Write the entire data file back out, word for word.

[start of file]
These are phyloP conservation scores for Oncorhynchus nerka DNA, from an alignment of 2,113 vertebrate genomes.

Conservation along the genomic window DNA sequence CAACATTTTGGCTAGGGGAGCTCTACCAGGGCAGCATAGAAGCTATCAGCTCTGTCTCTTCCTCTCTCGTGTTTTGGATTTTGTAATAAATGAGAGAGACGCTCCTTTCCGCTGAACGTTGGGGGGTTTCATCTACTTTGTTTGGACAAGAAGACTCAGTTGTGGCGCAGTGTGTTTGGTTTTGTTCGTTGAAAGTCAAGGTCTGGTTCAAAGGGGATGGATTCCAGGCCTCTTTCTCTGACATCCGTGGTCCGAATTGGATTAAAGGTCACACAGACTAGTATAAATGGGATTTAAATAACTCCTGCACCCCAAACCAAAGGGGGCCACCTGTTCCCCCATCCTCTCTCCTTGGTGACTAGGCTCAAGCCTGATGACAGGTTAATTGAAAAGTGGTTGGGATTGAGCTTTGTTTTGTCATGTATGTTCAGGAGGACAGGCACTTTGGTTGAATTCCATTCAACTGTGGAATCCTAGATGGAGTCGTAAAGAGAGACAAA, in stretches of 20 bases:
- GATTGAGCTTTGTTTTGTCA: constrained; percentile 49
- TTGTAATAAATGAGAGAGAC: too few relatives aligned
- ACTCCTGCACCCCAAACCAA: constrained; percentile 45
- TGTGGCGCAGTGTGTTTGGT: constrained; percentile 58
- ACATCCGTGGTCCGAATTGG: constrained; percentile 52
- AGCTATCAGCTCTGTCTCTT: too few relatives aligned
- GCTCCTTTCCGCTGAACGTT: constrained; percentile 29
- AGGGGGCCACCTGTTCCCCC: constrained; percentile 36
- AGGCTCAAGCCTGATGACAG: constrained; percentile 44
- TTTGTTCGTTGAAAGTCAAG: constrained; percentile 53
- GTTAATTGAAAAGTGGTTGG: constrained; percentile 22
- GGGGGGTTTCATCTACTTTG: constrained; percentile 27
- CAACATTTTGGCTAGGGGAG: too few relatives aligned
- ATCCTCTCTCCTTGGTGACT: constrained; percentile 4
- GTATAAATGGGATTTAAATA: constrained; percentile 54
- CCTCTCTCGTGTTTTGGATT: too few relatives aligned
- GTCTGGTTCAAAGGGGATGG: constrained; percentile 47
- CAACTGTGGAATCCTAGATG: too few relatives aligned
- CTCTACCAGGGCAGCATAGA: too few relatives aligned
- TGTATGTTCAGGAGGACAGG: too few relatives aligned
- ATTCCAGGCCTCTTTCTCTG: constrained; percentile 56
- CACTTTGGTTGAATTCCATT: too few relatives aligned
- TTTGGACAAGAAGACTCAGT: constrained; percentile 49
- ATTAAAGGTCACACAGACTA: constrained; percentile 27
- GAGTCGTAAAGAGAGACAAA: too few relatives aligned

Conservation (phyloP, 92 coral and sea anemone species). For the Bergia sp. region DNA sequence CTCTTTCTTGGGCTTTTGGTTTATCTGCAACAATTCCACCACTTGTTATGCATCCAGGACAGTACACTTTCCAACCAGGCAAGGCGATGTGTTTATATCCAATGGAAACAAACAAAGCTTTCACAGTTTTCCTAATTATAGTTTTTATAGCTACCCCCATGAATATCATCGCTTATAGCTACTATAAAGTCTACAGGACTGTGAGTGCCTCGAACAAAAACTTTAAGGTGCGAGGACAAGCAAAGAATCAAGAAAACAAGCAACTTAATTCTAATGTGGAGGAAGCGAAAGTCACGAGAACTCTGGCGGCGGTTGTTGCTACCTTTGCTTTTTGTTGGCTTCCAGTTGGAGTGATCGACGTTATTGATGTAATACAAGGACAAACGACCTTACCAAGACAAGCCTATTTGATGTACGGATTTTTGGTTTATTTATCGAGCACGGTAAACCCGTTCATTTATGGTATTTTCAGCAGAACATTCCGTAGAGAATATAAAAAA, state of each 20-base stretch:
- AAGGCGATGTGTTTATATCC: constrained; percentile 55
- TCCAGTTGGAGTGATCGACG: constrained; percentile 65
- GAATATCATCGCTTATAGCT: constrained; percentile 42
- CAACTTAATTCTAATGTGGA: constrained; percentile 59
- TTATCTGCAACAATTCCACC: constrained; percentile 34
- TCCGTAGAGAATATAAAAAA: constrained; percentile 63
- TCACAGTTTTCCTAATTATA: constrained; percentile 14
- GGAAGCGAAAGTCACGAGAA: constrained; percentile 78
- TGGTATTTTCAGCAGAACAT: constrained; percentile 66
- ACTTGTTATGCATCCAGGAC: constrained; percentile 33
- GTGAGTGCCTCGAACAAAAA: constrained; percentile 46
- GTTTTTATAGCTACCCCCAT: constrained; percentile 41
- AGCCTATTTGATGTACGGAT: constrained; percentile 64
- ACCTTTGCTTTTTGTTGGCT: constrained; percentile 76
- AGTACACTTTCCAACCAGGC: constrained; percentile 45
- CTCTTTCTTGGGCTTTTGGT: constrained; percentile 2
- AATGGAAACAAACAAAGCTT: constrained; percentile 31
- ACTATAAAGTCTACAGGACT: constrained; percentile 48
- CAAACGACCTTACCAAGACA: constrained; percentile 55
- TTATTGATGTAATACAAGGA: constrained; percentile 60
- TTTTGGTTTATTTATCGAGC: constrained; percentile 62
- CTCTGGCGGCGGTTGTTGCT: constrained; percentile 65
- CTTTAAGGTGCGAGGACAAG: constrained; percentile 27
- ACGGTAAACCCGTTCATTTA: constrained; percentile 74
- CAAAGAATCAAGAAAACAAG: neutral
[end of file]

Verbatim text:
These are phyloP conservation scores for Oncorhynchus nerka DNA, from an alignment of 2,113 vertebrate genomes.

Conservation along the genomic window DNA sequence CAACATTTTGGCTAGGGGAGCTCTACCAGGGCAGCATAGAAGCTATCAGCTCTGTCTCTTCCTCTCTCGTGTTTTGGATTTTGTAATAAATGAGAGAGACGCTCCTTTCCGCTGAACGTTGGGGGGTTTCATCTACTTTGTTTGGACAAGAAGACTCAGTTGTGGCGCAGTGTGTTTGGTTTTGTTCGTTGAAAGTCAAGGTCTGGTTCAAAGGGGATGGATTCCAGGCCTCTTTCTCTGACATCCGTGGTCCGAATTGGATTAAAGGTCACACAGACTAGTATAAATGGGATTTAAATAACTCCTGCACCCCAAACCAAAGGGGGCCACCTGTTCCCCCATCCTCTCTCCTTGGTGACTAGGCTCAAGCCTGATGACAGGTTAATTGAAAAGTGGTTGGGATTGAGCTTTGTTTTGTCATGTATGTTCAGGAGGACAGGCACTTTGGTTGAATTCCATTCAACTGTGGAATCCTAGATGGAGTCGTAAAGAGAGACAAA, in stretches of 20 bases:
- GATTGAGCTTTGTTTTGTCA: constrained; percentile 49
- TTGTAATAAATGAGAGAGAC: too few relatives aligned
- ACTCCTGCACCCCAAACCAA: constrained; percentile 45
- TGTGGCGCAGTGTGTTTGGT: constrained; percentile 58
- ACATCCGTGGTCCGAATTGG: constrained; percentile 52
- AGCTATCAGCTCTGTCTCTT: too few relatives aligned
- GCTCCTTTCCGCTGAACGTT: constrained; percentile 29
- AGGGGGCCACCTGTTCCCCC: constrained; percentile 36
- AGGCTCAAGCCTGATGACAG: constrained; percentile 44
- TTTGTTCGTTGAAAGTCAAG: constrained; percentile 53
- GTTAATTGAAAAGTGGTTGG: constrained; percentile 22
- GGGGGGTTTCATCTACTTTG: constrained; percentile 27
- CAACATTTTGGCTAGGGGAG: too few relatives aligned
- ATCCTCTCTCCTTGGTGACT: constrained; percentile 4
- GTATAAATGGGATTTAAATA: constrained; percentile 54
- CCTCTCTCGTGTTTTGGATT: too few relatives aligned
- GTCTGGTTCAAAGGGGATGG: constrained; percentile 47
- CAACTGTGGAATCCTAGATG: too few relatives aligned
- CTCTACCAGGGCAGCATAGA: too few relatives aligned
- TGTATGTTCAGGAGGACAGG: too few relatives aligned
- ATTCCAGGCCTCTTTCTCTG: constrained; percentile 56
- CACTTTGGTTGAATTCCATT: too few relatives aligned
- TTTGGACAAGAAGACTCAGT: constrained; percentile 49
- ATTAAAGGTCACACAGACTA: constrained; percentile 27
- GAGTCGTAAAGAGAGACAAA: too few relatives aligned

Conservation (phyloP, 92 coral and sea anemone species). For the Bergia sp. region DNA sequence CTCTTTCTTGGGCTTTTGGTTTATCTGCAACAATTCCACCACTTGTTATGCATCCAGGACAGTACACTTTCCAACCAGGCAAGGCGATGTGTTTATATCCAATGGAAACAAACAAAGCTTTCACAGTTTTCCTAATTATAGTTTTTATAGCTACCCCCATGAATATCATCGCTTATAGCTACTATAAAGTCTACAGGACTGTGAGTGCCTCGAACAAAAACTTTAAGGTGCGAGGACAAGCAAAGAATCAAGAAAACAAGCAACTTAATTCTAATGTGGAGGAAGCGAAAGTCACGAGAACTCTGGCGGCGGTTGTTGCTACCTTTGCTTTTTGTTGGCTTCCAGTTGGAGTGATCGACGTTATTGATGTAATACAAGGACAAACGACCTTACCAAGACAAGCCTATTTGATGTACGGATTTTTGGTTTATTTATCGAGCACGGTAAACCCGTTCATTTATGGTATTTTCAGCAGAACATTCCGTAGAGAATATAAAAAA, state of each 20-base stretch:
- AAGGCGATGTGTTTATATCC: constrained; percentile 55
- TCCAGTTGGAGTGATCGACG: constrained; percentile 65
- GAATATCATCGCTTATAGCT: constrained; percentile 42
- CAACTTAATTCTAATGTGGA: constrained; percentile 59
- TTATCTGCAACAATTCCACC: constrained; percentile 34
- TCCGTAGAGAATATAAAAAA: constrained; percentile 63
- TCACAGTTTTCCTAATTATA: constrained; percentile 14
- GGAAGCGAAAGTCACGAGAA: constrained; percentile 78
- TGGTATTTTCAGCAGAACAT: constrained; percentile 66
- ACTTGTTATGCATCCAGGAC: constrained; percentile 33
- GTGAGTGCCTCGAACAAAAA: constrained; percentile 46
- GTTTTTATAGCTACCCCCAT: constrained; percentile 41
- AGCCTATTTGATGTACGGAT: constrained; percentile 64
- ACCTTTGCTTTTTGTTGGCT: constrained; percentile 76
- AGTACACTTTCCAACCAGGC: constrained; percentile 45
- CTCTTTCTTGGGCTTTTGGT: constrained; percentile 2
- AATGGAAACAAACAAAGCTT: constrained; percentile 31
- ACTATAAAGTCTACAGGACT: constrained; percentile 48
- CAAACGACCTTACCAAGACA: constrained; percentile 55
- TTATTGATGTAATACAAGGA: constrained; percentile 60
- TTTTGGTTTATTTATCGAGC: constrained; percentile 62
- CTCTGGCGGCGGTTGTTGCT: constrained; percentile 65
- CTTTAAGGTGCGAGGACAAG: constrained; percentile 27
- ACGGTAAACCCGTTCATTTA: constrained; percentile 74
- CAAAGAATCAAGAAAACAAG: neutral